Chromeo White Women album

Album review: Chromeo – ‘White Women ‘

Chromeo White Women albumChromeo – White Women

Rating: 7/10

Buy: White Women

Before coming across the two singles of Chromeo, an electro-funk duo from Canada, I had never heard of them, especially weird being that it’s their fourth album that has just come out. Picking up White Women on the back of two very strong singles, this album proves to be the soundtrack of the early summer – with a strong modern Daft Punk vibe that will please fans of last year’s Random Access Memories, a selection of catchy numbers with a strong production feel, and a fun vibe to all twelve tracks, even if it doesn’t manage to keep the pace for the second half of the LP.

White Women is laid top heavy with their two biggest singles. ‘Jealous (I Ain’t With It)’ is a stormer of a song to open the album with and sums up the whole theme and is arguably the best number on the record. Funky and catchy, with a strong singable vibe, this fast-paced number feels like the perfect summer song. It’s complimented by track number two, the first song that I heard by them, a collaboration with Toro y Moi called ‘Come Alive’. With a first album Calvin Harris vibe throughout, this is another must-hear track with the balance of the different vocals working really well and a strong breakdown boosts the song in its closing minute.

Track three ‘Over Your Shoulder’ is a Jamiroquai-like slower number, perhaps a little overshadowed by the two-hit opener but it will win you over with its feel of ‘The Game of Love’ or ‘Touch’ from Daft Punk’s recent album. Though less impactful than the opening numbers, the electronic style gives it a sexy appeal.

Onto ‘Sexy Socialite’ and this feels like the big number of the piece and the catchiest on the record. With a fast-tempo and fun lyrics, it’s a buzz for four minutes, especially with the call-and-response section with the guest vocals. It does, perhaps, outstay its welcome with the last minute or so lacking any fresh ideas and repeating itself too much, but does keep the flame alive with a bit of vocoder work.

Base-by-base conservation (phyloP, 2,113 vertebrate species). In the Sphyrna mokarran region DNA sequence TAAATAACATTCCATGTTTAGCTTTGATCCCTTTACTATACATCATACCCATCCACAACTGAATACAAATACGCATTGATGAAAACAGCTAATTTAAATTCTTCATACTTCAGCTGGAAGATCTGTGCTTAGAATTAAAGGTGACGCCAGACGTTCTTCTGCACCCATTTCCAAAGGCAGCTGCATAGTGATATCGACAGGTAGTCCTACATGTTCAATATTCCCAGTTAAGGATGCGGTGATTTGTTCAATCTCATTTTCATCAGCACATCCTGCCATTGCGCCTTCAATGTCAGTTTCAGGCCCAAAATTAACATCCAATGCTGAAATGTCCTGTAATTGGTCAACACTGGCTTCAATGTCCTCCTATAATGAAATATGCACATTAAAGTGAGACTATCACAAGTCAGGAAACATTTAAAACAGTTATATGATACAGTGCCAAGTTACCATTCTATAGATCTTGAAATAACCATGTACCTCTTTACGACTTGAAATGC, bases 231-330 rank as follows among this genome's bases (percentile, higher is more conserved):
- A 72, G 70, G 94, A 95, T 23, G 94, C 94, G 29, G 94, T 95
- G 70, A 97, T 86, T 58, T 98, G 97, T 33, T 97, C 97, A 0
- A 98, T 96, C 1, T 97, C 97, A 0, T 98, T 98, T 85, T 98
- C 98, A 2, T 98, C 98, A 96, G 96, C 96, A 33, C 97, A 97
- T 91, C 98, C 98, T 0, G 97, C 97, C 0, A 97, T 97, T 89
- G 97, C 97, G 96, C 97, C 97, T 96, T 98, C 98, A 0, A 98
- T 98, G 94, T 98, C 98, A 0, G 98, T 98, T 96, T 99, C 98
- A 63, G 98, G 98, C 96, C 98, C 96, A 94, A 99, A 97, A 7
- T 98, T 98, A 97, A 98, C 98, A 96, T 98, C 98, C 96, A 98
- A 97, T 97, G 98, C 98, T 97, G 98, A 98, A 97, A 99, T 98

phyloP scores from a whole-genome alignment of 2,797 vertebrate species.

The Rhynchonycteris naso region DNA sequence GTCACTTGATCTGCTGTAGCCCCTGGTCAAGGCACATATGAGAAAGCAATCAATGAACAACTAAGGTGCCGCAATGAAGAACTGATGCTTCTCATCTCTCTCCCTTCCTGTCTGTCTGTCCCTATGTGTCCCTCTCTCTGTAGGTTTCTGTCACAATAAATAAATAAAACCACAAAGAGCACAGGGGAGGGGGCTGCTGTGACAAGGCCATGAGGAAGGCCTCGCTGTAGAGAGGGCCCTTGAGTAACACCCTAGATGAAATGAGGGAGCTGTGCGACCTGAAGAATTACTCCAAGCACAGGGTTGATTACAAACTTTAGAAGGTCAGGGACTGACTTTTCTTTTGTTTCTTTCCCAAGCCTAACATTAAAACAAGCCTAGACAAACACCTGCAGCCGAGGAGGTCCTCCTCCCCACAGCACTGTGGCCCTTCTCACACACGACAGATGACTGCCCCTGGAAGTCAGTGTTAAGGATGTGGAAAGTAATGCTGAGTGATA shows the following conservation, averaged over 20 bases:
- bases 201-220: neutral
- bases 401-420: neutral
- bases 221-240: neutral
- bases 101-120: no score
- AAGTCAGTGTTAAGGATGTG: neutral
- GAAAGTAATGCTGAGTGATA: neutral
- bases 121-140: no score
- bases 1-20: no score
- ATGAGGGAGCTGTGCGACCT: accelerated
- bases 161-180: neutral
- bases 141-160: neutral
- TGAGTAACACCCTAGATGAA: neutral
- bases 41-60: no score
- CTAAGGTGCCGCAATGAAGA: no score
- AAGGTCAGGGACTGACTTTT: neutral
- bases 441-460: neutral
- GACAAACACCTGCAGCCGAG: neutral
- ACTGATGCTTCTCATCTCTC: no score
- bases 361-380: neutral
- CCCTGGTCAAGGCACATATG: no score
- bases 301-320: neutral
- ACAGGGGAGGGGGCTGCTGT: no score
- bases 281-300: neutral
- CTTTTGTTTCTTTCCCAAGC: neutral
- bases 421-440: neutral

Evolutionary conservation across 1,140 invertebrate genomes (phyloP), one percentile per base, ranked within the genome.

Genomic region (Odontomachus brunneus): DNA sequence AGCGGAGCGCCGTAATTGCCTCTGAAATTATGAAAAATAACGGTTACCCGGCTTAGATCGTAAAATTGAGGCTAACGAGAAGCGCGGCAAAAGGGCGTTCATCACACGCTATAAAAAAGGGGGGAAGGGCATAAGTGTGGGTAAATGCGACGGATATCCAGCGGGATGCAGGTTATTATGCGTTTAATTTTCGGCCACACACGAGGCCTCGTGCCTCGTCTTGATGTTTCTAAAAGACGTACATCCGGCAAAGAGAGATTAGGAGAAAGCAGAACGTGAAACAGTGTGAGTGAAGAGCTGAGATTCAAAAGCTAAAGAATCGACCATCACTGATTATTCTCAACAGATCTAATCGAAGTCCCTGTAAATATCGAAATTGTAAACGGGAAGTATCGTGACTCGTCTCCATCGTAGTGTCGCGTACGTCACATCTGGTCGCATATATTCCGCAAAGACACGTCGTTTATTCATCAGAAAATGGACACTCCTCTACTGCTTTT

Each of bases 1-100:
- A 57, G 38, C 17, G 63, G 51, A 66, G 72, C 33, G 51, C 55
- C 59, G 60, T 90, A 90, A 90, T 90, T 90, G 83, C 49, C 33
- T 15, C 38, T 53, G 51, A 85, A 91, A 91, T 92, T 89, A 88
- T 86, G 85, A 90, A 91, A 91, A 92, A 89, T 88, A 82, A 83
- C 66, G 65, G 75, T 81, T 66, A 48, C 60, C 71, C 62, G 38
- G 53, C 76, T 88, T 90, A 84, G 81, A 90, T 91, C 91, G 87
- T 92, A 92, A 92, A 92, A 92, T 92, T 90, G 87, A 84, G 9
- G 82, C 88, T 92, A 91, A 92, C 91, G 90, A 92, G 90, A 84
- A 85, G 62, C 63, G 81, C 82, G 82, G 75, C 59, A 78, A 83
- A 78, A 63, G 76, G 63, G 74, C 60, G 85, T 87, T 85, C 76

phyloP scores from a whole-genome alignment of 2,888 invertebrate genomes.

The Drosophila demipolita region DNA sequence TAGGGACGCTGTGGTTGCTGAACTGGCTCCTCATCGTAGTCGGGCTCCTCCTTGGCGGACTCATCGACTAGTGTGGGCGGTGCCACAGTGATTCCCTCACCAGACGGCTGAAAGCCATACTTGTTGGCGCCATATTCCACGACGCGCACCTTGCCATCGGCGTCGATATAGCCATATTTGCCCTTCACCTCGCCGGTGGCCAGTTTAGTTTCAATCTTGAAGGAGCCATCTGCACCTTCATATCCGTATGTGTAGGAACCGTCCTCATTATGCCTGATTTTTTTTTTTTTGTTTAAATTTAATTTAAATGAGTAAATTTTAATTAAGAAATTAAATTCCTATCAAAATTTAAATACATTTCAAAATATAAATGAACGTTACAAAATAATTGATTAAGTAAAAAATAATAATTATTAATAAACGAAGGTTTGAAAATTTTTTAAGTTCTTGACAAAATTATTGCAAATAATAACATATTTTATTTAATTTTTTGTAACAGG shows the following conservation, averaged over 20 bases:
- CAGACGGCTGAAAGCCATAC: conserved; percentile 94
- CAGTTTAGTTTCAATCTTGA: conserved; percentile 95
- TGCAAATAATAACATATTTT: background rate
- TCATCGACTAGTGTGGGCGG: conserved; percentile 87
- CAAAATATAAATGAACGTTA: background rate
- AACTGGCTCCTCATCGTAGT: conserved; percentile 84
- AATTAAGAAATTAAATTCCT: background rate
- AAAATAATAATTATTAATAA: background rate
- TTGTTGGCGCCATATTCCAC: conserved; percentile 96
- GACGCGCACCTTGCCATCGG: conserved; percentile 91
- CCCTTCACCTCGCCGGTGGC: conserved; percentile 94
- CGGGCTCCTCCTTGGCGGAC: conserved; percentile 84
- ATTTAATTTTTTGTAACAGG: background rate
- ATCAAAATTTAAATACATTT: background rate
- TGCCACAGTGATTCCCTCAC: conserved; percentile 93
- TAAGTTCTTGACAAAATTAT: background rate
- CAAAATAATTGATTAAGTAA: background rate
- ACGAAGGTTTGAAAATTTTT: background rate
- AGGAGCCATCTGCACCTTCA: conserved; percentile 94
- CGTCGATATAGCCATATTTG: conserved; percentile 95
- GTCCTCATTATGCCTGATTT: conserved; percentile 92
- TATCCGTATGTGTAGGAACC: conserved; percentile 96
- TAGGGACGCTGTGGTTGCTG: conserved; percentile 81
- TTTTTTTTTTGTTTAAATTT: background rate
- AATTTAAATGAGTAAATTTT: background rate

‘Lost on the Way Home’ with Solange Knowles on the vocals refreshes things and the focus around her voice changes the style of the album. A slower number but still with a funky bassline, the slower pace still works and the song builds to a neat ending. ‘Play the Fool’, more mid-tempo and smoother, has a memorable chorus but it’s the most dynamic song on the album.

Hitting the second half of the album ‘Hard To Say No’ fits the mood of the record with some strong synth and vocal effects but it’s not the most outstanding track. The stripped-back, finger-clicking ‘Ezra’s Interlude’ which follows is the closest the record gets to a ballad and the powerful falsetto works for the track.

The next best song is number nine, ‘Old 45s’, a very catchy number with a flick of the titular retro-fuelled hook. With a noticeable seventies vibe and another hook around the lyrics of ‘you think romance is dead and gone’, make this a sultry, enjoyable track.

Into the final quarter of ‘White Women’ and ‘Somethingood’ boasts the repeated hook of the title and the constant stop and start gives it a certain alertness, but it feels at times like a disconnected piece of different, inconsistent ideas.

The gospel tinged ‘Frequent Flyer’ boasting the falsetto of the guest artist and the deeper vocals of David Macklovitch and Patrick Gemayel of Chromeo works well, with a rap thrown in for good measure, and it works. There may be a few cheesy metaphors in place but there’s a nice use of lyrics.

The album ends on a funkier note with ‘Fall Back 2U’ with a recognisable ‘Another One Bites The Dust’ style rhythm, held together with some well-timed hand claps. It’s certainly a cool end to an album with its ‘Never Too Late To Try’ hook.

Overall ‘White Women’ is a great album to kick off the summer, with four solid songs in ‘Jealous (I Ain’t With It)’, ‘Come Alive’, ‘Sexy Socialite’ and ‘Old 45s’ but the other eight tracks aren’t slackers either. With a good mix of ideas and a focus on the catchy it’s well worth picking up even if it does run out of steam in the second half of the album.


Post Author: Philip Lickley